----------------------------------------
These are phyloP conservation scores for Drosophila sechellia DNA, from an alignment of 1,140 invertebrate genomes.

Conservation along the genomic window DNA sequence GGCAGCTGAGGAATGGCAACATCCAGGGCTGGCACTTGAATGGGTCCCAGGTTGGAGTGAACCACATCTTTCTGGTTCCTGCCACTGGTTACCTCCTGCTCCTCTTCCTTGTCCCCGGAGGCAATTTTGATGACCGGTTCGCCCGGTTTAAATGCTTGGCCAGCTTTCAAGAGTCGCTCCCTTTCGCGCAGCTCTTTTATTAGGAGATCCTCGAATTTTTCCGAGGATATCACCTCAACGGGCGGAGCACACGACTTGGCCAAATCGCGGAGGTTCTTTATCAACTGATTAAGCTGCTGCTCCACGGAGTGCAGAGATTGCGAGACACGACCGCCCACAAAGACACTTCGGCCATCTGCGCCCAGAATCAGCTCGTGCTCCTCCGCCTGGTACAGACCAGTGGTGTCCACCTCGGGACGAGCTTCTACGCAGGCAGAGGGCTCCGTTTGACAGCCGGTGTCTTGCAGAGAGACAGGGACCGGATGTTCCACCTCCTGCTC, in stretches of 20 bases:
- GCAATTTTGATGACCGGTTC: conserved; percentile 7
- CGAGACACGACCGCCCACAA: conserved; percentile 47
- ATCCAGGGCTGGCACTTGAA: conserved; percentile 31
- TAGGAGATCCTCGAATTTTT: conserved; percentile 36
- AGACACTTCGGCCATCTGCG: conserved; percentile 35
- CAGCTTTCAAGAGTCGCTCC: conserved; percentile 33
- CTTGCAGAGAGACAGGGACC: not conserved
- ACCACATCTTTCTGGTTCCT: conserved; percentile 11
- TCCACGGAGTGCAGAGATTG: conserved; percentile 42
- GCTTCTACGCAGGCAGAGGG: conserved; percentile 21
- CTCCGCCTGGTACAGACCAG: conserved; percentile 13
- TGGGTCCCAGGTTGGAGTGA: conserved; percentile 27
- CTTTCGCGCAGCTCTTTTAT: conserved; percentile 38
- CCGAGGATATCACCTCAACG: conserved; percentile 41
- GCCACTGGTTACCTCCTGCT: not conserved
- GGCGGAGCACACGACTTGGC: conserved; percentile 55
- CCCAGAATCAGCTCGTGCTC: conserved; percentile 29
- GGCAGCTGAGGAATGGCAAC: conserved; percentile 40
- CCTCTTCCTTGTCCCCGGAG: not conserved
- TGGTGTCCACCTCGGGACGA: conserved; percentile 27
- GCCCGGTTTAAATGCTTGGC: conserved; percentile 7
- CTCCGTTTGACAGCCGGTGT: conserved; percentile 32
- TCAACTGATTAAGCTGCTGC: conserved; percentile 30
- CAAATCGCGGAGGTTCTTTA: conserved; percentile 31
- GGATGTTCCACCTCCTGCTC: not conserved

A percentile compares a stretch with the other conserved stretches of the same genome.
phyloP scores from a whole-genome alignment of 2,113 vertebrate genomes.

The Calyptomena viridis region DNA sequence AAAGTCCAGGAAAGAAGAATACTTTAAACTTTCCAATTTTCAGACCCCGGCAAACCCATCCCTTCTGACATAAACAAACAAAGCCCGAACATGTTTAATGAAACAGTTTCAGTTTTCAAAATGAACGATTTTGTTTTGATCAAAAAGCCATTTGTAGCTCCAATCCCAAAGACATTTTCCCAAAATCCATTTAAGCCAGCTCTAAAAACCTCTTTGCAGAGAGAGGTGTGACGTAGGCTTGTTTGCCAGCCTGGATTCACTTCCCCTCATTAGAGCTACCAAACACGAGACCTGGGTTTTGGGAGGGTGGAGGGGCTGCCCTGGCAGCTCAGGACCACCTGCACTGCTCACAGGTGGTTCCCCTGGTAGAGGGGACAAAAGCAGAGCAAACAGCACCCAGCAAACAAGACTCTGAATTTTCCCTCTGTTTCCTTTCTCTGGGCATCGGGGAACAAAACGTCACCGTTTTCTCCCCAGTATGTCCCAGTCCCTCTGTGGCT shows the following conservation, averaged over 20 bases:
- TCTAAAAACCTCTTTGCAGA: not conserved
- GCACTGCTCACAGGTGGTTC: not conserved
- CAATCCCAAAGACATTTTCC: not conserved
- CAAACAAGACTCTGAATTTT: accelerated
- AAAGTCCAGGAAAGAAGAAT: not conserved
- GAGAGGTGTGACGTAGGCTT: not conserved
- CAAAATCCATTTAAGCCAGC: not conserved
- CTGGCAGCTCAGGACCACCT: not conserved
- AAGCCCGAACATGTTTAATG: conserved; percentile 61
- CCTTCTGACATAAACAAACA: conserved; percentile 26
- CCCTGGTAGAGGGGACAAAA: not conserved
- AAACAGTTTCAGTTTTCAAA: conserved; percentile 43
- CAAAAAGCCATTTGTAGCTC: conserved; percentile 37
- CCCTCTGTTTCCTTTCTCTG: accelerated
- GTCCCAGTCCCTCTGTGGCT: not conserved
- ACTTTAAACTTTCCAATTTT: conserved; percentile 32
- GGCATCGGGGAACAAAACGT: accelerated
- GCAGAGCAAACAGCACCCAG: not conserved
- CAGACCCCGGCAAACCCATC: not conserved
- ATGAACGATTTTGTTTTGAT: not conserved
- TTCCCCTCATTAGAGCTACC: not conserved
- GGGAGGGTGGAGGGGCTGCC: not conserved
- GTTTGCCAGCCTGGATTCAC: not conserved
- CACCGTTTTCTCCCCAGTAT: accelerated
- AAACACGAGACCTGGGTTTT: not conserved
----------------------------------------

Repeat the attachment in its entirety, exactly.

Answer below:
These are phyloP conservation scores for Drosophila sechellia DNA, from an alignment of 1,140 invertebrate genomes.

Conservation along the genomic window DNA sequence GGCAGCTGAGGAATGGCAACATCCAGGGCTGGCACTTGAATGGGTCCCAGGTTGGAGTGAACCACATCTTTCTGGTTCCTGCCACTGGTTACCTCCTGCTCCTCTTCCTTGTCCCCGGAGGCAATTTTGATGACCGGTTCGCCCGGTTTAAATGCTTGGCCAGCTTTCAAGAGTCGCTCCCTTTCGCGCAGCTCTTTTATTAGGAGATCCTCGAATTTTTCCGAGGATATCACCTCAACGGGCGGAGCACACGACTTGGCCAAATCGCGGAGGTTCTTTATCAACTGATTAAGCTGCTGCTCCACGGAGTGCAGAGATTGCGAGACACGACCGCCCACAAAGACACTTCGGCCATCTGCGCCCAGAATCAGCTCGTGCTCCTCCGCCTGGTACAGACCAGTGGTGTCCACCTCGGGACGAGCTTCTACGCAGGCAGAGGGCTCCGTTTGACAGCCGGTGTCTTGCAGAGAGACAGGGACCGGATGTTCCACCTCCTGCTC, in stretches of 20 bases:
- GCAATTTTGATGACCGGTTC: conserved; percentile 7
- CGAGACACGACCGCCCACAA: conserved; percentile 47
- ATCCAGGGCTGGCACTTGAA: conserved; percentile 31
- TAGGAGATCCTCGAATTTTT: conserved; percentile 36
- AGACACTTCGGCCATCTGCG: conserved; percentile 35
- CAGCTTTCAAGAGTCGCTCC: conserved; percentile 33
- CTTGCAGAGAGACAGGGACC: not conserved
- ACCACATCTTTCTGGTTCCT: conserved; percentile 11
- TCCACGGAGTGCAGAGATTG: conserved; percentile 42
- GCTTCTACGCAGGCAGAGGG: conserved; percentile 21
- CTCCGCCTGGTACAGACCAG: conserved; percentile 13
- TGGGTCCCAGGTTGGAGTGA: conserved; percentile 27
- CTTTCGCGCAGCTCTTTTAT: conserved; percentile 38
- CCGAGGATATCACCTCAACG: conserved; percentile 41
- GCCACTGGTTACCTCCTGCT: not conserved
- GGCGGAGCACACGACTTGGC: conserved; percentile 55
- CCCAGAATCAGCTCGTGCTC: conserved; percentile 29
- GGCAGCTGAGGAATGGCAAC: conserved; percentile 40
- CCTCTTCCTTGTCCCCGGAG: not conserved
- TGGTGTCCACCTCGGGACGA: conserved; percentile 27
- GCCCGGTTTAAATGCTTGGC: conserved; percentile 7
- CTCCGTTTGACAGCCGGTGT: conserved; percentile 32
- TCAACTGATTAAGCTGCTGC: conserved; percentile 30
- CAAATCGCGGAGGTTCTTTA: conserved; percentile 31
- GGATGTTCCACCTCCTGCTC: not conserved

A percentile compares a stretch with the other conserved stretches of the same genome.
phyloP scores from a whole-genome alignment of 2,113 vertebrate genomes.

The Calyptomena viridis region DNA sequence AAAGTCCAGGAAAGAAGAATACTTTAAACTTTCCAATTTTCAGACCCCGGCAAACCCATCCCTTCTGACATAAACAAACAAAGCCCGAACATGTTTAATGAAACAGTTTCAGTTTTCAAAATGAACGATTTTGTTTTGATCAAAAAGCCATTTGTAGCTCCAATCCCAAAGACATTTTCCCAAAATCCATTTAAGCCAGCTCTAAAAACCTCTTTGCAGAGAGAGGTGTGACGTAGGCTTGTTTGCCAGCCTGGATTCACTTCCCCTCATTAGAGCTACCAAACACGAGACCTGGGTTTTGGGAGGGTGGAGGGGCTGCCCTGGCAGCTCAGGACCACCTGCACTGCTCACAGGTGGTTCCCCTGGTAGAGGGGACAAAAGCAGAGCAAACAGCACCCAGCAAACAAGACTCTGAATTTTCCCTCTGTTTCCTTTCTCTGGGCATCGGGGAACAAAACGTCACCGTTTTCTCCCCAGTATGTCCCAGTCCCTCTGTGGCT shows the following conservation, averaged over 20 bases:
- TCTAAAAACCTCTTTGCAGA: not conserved
- GCACTGCTCACAGGTGGTTC: not conserved
- CAATCCCAAAGACATTTTCC: not conserved
- CAAACAAGACTCTGAATTTT: accelerated
- AAAGTCCAGGAAAGAAGAAT: not conserved
- GAGAGGTGTGACGTAGGCTT: not conserved
- CAAAATCCATTTAAGCCAGC: not conserved
- CTGGCAGCTCAGGACCACCT: not conserved
- AAGCCCGAACATGTTTAATG: conserved; percentile 61
- CCTTCTGACATAAACAAACA: conserved; percentile 26
- CCCTGGTAGAGGGGACAAAA: not conserved
- AAACAGTTTCAGTTTTCAAA: conserved; percentile 43
- CAAAAAGCCATTTGTAGCTC: conserved; percentile 37
- CCCTCTGTTTCCTTTCTCTG: accelerated
- GTCCCAGTCCCTCTGTGGCT: not conserved
- ACTTTAAACTTTCCAATTTT: conserved; percentile 32
- GGCATCGGGGAACAAAACGT: accelerated
- GCAGAGCAAACAGCACCCAG: not conserved
- CAGACCCCGGCAAACCCATC: not conserved
- ATGAACGATTTTGTTTTGAT: not conserved
- TTCCCCTCATTAGAGCTACC: not conserved
- GGGAGGGTGGAGGGGCTGCC: not conserved
- GTTTGCCAGCCTGGATTCAC: not conserved
- CACCGTTTTCTCCCCAGTAT: accelerated
- AAACACGAGACCTGGGTTTT: not conserved